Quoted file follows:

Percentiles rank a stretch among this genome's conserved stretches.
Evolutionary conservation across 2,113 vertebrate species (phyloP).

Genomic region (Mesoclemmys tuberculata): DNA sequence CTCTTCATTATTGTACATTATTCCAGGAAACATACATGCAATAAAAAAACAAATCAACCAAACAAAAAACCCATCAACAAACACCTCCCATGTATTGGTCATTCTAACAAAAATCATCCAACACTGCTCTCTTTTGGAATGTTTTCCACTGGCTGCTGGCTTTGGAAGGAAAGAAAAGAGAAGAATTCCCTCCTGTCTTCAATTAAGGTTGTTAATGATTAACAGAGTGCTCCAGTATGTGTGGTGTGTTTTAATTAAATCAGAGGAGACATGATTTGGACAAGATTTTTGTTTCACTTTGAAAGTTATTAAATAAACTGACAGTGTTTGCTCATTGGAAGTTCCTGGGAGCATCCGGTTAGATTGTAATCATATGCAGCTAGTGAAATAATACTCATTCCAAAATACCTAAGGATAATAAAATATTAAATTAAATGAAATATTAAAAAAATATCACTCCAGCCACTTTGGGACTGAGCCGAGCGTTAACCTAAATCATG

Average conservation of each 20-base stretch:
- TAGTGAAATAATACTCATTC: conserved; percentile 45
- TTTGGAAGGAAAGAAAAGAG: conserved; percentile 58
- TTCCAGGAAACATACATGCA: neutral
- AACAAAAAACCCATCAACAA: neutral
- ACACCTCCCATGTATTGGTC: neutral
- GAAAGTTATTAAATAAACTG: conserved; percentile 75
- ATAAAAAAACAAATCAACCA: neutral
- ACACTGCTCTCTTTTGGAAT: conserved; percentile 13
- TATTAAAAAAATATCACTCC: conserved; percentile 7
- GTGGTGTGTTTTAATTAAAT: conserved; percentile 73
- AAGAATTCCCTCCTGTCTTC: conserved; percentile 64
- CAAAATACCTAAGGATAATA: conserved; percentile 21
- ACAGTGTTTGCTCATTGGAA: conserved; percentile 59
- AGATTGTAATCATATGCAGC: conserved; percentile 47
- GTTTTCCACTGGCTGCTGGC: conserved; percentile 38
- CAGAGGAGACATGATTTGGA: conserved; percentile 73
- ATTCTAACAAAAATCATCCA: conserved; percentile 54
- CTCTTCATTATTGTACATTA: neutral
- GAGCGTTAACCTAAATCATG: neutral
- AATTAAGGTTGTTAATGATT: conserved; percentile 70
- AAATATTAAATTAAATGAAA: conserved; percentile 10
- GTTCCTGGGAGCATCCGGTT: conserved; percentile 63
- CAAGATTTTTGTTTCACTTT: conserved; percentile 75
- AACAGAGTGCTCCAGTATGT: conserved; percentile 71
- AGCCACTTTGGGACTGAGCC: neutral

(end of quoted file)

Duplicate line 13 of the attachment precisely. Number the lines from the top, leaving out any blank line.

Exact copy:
- TATTAAAAAAATATCACTCC: conserved; percentile 7